The following C++ and Java examples illustrate getting the factory for the Registrar object and then invoking the
get_courses_details() method on the Registrar object:
UniversityB::Registrar_var var_Registrar = var_RegistrarFactory->
UniversityB::CourseDetailsList_var course_details_list = Registrar_oref->
UniversityB.Registrar gRegistrarObjRef = F.find_registrar();
The final step in the development of the CORBA client application is to produce the executable for the client application. To do this, you need to compile the code and link against the client stub.
When creating CORBA C++ client applications, use the
buildobjclient command to construct a CORBA client application executable. The command combines the client stubs for interfaces that use static invocation, and the associated header files with the standard Oracle Tuxedo libraries to form a client executable. For the syntax of the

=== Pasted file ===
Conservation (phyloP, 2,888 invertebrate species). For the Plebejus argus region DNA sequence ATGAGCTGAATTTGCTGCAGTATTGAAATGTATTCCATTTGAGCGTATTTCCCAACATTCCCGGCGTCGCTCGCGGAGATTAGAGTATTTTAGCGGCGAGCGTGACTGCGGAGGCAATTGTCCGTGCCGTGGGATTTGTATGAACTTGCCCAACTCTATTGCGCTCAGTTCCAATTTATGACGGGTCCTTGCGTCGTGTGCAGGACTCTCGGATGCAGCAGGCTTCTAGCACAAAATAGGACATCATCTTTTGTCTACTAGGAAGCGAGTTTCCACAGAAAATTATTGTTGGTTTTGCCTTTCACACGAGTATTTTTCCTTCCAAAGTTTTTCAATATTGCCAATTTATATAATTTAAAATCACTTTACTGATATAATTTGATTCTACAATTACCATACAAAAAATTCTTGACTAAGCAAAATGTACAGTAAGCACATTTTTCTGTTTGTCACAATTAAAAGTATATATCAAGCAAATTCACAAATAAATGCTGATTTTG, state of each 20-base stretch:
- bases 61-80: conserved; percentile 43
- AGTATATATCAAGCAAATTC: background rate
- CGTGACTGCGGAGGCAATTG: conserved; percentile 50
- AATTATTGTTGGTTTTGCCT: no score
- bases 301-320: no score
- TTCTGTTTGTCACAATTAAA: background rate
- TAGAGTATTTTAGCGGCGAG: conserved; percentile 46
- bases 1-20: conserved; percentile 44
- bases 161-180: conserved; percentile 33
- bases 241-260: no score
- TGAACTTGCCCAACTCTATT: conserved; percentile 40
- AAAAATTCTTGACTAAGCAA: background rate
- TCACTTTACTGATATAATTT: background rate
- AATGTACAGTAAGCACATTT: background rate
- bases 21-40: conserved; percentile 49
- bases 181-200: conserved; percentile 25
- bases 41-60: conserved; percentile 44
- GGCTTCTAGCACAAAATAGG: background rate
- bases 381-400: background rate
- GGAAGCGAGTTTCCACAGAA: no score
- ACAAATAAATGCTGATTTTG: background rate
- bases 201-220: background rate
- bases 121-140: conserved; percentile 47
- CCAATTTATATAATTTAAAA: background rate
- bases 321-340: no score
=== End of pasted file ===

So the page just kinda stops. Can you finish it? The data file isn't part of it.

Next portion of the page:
buildobjclient command, see the Oracle Tuxedo Command Reference.
|Note:||You must use the
To process a request from a CORBA client application, the CORBA server application may need to request processing from another server application. In this situation, the CORBA server application is acting as a CORBA client application.
To act as a CORBA client application, the CORBA server application must obtain a Bootstrap object for the current Oracle Tuxedo domain. The Bootstrap object for the CORBA server application is already available via
TP::Bootstrap (for CORBA C++ client applications). The CORBA server application then uses the FactoryFinder object to locate a factory for the CORBA object that can satisfy the request from the CORBA client application.